As someone who has worked at nonprofits for most of their career, I'd say I probably think about the Conservancy differently. For example, I'd like to see the staff expanded, especially to include more organizational infrastructure roles, like a development director. It would be great if it hosted a summit for its member projects.
From a programmatic perspective, I'd really like to see others recognize the Conservancy's role on the cutting edge of working for user freedom. This includes things like being recognized by media outlets as an authority on issues relating to ethics in technology; providing support for developers and engineers looking to build freedom respecting contracts at their work places; and increased copyleft compliance. One of my hopes is to see strong legal wins for copyleft, and I think the Conservancy will play an integral role in that happening.
I see Conservancy as the organization that can do what no other nonprofit can do for software freedom. I see a deep understanding across its entire staff of the necessity of free and open source software. I think that you and I have similar visions for a world where user freedom is built into every piece of technology. I look forward to seeing how the Conservancy helps turn that vision into reality.
Deb: Anything else you'd like to add?
Please donate! I love giving away money -- especially other people's! By donating you're not just helping free and open source software, you're helping me, personally, because I get to have another successful year of matching donations.
I'd like to express my deep gratitude to the other people participating in the match -- whether they're choosing to be public about their identity or staying anonymous. I'd also like to express my gratitude to you, reading this, and everyone else who is choosing to support Conservancy.
Thoughts on IBM’s acquisition of Red Hat
byon October 31, 2018
There’s been quite a stir in our communities following the announcement that IBM is acquiring Red Hat. As I considered the announcement, one part of the email to employees by Jim Whitehurst posted on the Red Hat blog really struck me:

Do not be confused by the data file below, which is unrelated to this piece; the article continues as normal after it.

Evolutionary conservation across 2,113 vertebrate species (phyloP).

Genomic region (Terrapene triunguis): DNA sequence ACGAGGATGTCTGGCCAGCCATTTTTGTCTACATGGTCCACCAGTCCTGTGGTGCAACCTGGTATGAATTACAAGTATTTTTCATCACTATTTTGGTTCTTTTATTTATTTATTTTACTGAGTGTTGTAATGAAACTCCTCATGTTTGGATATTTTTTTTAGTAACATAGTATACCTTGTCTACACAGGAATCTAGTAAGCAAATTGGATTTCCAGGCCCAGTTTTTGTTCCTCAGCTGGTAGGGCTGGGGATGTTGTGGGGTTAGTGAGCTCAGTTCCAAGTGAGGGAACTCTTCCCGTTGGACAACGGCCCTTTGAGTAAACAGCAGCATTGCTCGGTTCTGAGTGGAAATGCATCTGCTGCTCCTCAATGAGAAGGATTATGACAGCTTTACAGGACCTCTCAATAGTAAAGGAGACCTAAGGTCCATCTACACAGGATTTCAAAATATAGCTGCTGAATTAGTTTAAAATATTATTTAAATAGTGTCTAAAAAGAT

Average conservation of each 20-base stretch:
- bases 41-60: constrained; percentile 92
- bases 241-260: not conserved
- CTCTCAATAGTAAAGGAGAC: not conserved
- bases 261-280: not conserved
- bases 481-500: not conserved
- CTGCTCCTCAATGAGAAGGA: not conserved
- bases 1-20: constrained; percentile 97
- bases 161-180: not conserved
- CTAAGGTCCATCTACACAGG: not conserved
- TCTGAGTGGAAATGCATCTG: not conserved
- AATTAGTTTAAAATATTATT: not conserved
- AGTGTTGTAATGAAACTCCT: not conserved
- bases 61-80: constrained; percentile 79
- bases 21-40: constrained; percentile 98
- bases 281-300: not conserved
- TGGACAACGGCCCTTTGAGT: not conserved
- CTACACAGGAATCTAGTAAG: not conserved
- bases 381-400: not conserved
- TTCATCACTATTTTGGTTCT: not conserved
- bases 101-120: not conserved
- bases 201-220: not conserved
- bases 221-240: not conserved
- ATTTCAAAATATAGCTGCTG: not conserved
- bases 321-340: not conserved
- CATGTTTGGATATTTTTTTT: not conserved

I appreciate that everyone will experience a range of emotions as a result of this news. Excited, anxious, surprised, fear of the unknown, including new challenges and working relationships - these are all ways I would describe my emotions. What I know is that we will continue to focus on growing our culture as part of a new organization. We will continue to focus on the success of our customers. We will continue to nurture our relationships with partners. Collaboration, transparency, participation, and meritocracy - these values make us Red Hat and they are not changing. In fact, I hope we will help bring this culture across all of IBM.
In addition to the normal anxiety, surprise and fear experienced by employees of companies in the wake of an announcement of a merger, takeover or ordinary reorganization, this transaction will also reverberate through the community outside of the company. Free software contributors across many communities and industries are feeling some of the same apprehension and unease that ordinarily would be reserved for employees.
I wish IBM and Red Hat luck, and I’m optimistic that the partnership will yield good things for both companies and their employees. I hope that following the acquisition, Red Hat is able to maintain its special relationship to the free and open source communities it shepherds, and that its employees continue to feel empowered to support critical free software solutions in a community-focused way. I also hope that in its announcement to keep Red Hat its own unit within IBM is an indication of IBM’s support of Red Hat’s unique business and that the deal does wind up bringing that culture to more of IBM. While some folks at IBM are important contributors to free software, IBM’s is primarily a culture of proprietary software and Red Hat’s is one of open source, so in my view this solution is likely to yield the most success anyway.
I’ve heard people imagining the best from this deal, and also people imagining the worst. The one thing everyone can agree on is that there’s a lot of uncertainty, despite whatever reassurances are contained in corporate messaging. Because of this, I think it’s a good time to remind everyone of the ways we can protect ourselves now and in the future from these kinds of uncertainties related to changes in ownership, structure or motivations of corporate players in free and open source software: